Artificial quartz stone countertops are man-made engineered stone countertops formed by combining around 90 percent ground quartz (a natural hard mineral) with eight to 10 percent resins, polymers, and pigments. This forms a very hard granite-like surface. The appearance depends on how the quartz is ground: coarsely ground quartz produces a flecked appearance, while finely ground quartz produces a smooth look.
Calacatta and Carrara quartz are among the most preferable options for countertops today. With their clean white shade and beautiful veining, they blend well with any kitchen design and amplify the look of the interior. Perfect addition for both commercial and residential spaces, these quartz can be installed as kitchen countertops, waterfall islands, or even as bath vanity tops and vanity sinks.
Both Calacatta quartz and Carrara quartz are inspired by the look of natural marble and hold a replicative resemblance. Some mutual characteristics of these quartz countertops are white, light grey, or beige background, with dark shade veining, fine or bold. They feature such a classic and always highly desirable look. However, there are some differences between the two quartz. Let’s see what those are.
Quartz calacatta: It consists of bolder, more dramatic, wider, and darker grey veining over a serene white base. It’s perfect for interior designers and homeowners who are looking for a powerful focal point in the kitchen. Due to its seamless design pattern, this quartz countertop is apt for installation as a waterfall island.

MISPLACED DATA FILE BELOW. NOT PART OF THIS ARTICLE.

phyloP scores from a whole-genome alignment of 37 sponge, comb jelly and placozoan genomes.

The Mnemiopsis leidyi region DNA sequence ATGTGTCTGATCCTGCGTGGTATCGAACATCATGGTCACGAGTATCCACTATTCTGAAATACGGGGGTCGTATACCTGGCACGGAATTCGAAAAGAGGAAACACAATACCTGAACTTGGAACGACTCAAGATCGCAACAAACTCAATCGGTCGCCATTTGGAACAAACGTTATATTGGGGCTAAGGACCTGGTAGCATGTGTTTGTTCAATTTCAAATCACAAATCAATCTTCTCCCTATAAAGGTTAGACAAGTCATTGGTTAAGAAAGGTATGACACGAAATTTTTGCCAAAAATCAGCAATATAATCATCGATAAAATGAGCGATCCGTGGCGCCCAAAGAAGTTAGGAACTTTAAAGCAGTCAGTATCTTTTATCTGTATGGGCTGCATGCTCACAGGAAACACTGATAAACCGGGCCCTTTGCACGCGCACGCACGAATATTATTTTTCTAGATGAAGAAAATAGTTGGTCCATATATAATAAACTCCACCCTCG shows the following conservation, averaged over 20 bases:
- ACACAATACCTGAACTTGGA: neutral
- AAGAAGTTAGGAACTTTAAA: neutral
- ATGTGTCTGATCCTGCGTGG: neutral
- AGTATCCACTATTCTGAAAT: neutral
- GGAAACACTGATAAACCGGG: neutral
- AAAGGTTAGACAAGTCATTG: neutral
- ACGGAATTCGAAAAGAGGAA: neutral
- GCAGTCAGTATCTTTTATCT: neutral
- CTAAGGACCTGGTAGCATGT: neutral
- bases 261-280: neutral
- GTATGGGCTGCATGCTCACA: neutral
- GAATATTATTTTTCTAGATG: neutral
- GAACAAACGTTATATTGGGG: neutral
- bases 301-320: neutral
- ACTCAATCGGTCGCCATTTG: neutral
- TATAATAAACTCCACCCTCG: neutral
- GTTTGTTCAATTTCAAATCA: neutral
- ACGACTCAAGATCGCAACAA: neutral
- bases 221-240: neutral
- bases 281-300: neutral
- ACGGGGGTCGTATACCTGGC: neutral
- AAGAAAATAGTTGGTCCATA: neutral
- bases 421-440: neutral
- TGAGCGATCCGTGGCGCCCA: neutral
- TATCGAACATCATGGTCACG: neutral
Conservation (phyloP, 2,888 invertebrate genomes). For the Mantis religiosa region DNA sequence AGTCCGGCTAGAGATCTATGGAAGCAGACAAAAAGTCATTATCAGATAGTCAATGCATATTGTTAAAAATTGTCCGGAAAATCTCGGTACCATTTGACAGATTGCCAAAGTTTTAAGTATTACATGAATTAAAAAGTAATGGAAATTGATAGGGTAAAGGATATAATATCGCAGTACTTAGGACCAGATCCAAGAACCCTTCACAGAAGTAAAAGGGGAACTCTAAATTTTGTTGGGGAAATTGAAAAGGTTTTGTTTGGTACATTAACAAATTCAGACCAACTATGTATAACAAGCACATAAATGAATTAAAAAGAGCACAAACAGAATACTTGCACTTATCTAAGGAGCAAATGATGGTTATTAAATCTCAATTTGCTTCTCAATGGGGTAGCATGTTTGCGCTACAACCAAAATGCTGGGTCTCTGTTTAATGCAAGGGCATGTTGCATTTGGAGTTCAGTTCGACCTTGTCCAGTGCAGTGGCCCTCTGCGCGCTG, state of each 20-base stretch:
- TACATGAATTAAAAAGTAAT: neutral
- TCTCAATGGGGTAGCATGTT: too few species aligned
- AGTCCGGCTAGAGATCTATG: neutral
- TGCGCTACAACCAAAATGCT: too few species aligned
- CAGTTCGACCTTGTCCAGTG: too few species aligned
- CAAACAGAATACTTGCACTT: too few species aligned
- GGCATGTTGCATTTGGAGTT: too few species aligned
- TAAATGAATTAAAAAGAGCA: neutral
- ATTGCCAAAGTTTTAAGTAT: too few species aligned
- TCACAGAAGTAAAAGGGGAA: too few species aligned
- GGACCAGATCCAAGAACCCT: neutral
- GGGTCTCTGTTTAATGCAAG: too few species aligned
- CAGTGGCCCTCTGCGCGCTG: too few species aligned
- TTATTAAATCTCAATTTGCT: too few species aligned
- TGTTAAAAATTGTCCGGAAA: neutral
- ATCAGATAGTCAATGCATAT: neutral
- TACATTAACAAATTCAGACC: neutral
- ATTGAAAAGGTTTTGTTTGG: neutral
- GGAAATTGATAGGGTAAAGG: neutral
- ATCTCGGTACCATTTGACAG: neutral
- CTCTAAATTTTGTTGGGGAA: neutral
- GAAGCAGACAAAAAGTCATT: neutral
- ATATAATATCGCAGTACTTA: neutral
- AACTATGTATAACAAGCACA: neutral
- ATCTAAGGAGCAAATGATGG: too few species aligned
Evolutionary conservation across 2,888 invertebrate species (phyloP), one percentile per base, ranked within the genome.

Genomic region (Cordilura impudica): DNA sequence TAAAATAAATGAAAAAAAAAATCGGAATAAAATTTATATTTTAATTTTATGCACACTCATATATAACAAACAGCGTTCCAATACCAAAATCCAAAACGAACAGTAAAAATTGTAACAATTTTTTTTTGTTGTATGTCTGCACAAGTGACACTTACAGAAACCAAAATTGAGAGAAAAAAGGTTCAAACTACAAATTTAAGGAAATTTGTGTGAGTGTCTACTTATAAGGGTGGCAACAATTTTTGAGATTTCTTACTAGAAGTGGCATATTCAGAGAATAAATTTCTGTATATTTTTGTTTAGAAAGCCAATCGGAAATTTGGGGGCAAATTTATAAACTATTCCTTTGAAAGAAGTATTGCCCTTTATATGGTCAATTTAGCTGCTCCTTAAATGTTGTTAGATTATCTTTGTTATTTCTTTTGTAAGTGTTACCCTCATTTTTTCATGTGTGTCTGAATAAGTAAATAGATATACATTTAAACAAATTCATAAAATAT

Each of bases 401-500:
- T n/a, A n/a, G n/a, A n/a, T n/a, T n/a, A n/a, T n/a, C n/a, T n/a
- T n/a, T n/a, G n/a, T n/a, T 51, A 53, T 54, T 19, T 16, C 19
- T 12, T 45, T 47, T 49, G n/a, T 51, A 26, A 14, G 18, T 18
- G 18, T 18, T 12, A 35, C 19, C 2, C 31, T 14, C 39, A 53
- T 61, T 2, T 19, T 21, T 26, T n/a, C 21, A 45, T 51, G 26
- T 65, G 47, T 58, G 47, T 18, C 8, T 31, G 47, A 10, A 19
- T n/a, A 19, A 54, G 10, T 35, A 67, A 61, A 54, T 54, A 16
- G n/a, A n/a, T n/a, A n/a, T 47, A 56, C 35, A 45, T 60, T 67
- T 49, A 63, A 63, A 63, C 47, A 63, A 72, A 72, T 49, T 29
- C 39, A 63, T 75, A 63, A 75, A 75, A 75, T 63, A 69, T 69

Furthermore, choose the color of the quartz stone according to the color of the cabinet panel. Most of the countertops are made of monochrome quartz. Simple patterns are better. If it is too fancy, it will easily dazzle the viewer and lose the distinction between primary and secondary.
Starting from a cold oven, expect to wait about two to eight hours for the crystals to turn. The transition can go from opaque black to slightly transparent brownish black, to greenish yellow, to canary yellow. This material changes slowly, so you have plenty of time to remove them at the desired color. Again, a glass door comes in handy. You can observe the quartz color change without constantly opening and closing the oven, which will delay the process.
Unlike milky quartz, quartz pure color lasts from a matter of seconds to a maximum of a minute or two. Therefore, you must remove these stones quickly from the heat as they change. If you delay, the centers will turn a golden yellow color. At that point, you’ll have a tricolor stone with a green center and blackish ends. If you take too long, you’ll have a tricolor with a golden yellow center.